(This third volume in the Chronicles of the Plateau Mont-Royal—an epic series of novels which imagines the lives of the characters of Tremblay’s plays—deals with an explicitly gay thematic: Tremblay’s metaphor for the Québécois desire for a more glamorous identity on the world stage. )
This is the third volume in Michel Tremblay’s six-volume Chronicles of the Plateau Mont Royal, an epic series of novels which imagines, in prose, the lives of the characters of Tremblay’s plays, in which each of them acts out their own personal drama: their loves, their disappointments, their travails, their agony and their ecstasy. It is in the novels, however, that these characters are seen in their context of time and space: the neighbourhood in which Tremblay and his extended family lived and grew up.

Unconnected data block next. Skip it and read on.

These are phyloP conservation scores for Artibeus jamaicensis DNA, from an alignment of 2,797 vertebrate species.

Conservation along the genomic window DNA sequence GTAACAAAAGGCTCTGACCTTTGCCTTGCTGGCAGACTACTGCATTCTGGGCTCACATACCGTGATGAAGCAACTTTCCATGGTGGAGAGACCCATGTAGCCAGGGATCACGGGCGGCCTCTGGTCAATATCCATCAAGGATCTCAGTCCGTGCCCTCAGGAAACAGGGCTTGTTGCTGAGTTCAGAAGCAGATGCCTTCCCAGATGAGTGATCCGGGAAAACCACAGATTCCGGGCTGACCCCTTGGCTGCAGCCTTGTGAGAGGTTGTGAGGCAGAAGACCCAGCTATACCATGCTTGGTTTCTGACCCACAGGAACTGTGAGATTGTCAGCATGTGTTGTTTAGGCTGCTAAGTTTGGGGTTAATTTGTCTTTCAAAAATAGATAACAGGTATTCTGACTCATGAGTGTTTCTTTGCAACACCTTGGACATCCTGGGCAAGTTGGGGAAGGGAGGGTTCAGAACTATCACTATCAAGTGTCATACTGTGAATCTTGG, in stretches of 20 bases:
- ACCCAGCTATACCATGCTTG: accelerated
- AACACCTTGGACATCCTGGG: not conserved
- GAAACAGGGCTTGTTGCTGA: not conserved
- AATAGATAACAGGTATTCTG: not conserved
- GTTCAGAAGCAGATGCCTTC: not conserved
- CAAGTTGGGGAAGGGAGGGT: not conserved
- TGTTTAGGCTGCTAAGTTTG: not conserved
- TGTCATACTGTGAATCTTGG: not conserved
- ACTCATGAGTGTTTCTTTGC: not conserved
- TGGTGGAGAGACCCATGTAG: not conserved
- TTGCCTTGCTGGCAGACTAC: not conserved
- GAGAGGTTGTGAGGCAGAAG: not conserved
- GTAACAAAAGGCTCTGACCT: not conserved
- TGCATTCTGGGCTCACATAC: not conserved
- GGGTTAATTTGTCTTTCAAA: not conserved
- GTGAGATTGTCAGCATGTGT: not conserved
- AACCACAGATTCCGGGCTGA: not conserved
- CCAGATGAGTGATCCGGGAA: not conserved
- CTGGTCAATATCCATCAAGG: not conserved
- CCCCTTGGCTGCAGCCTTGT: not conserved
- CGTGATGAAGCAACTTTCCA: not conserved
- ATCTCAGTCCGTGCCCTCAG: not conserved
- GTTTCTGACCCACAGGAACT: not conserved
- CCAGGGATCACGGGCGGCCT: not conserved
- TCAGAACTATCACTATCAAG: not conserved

The Duchess and the Commoner focuses on Albertine’s brother, Édouard, brother-in-law to ‘the fat woman’ and uncle to Marcel, and to the ‘fat woman’s’ son. In ths volume, Édouard launches his forays into the 1940’s world of Montréal show-business and creates his own astonishing role within it. As with all the novels in this series, a certain sense of wonder, even magic, emanates from the grandmother, Victoire, which in this episode is seen flowing through Édouard to his nephew, the brilliant and disturbed Marcel.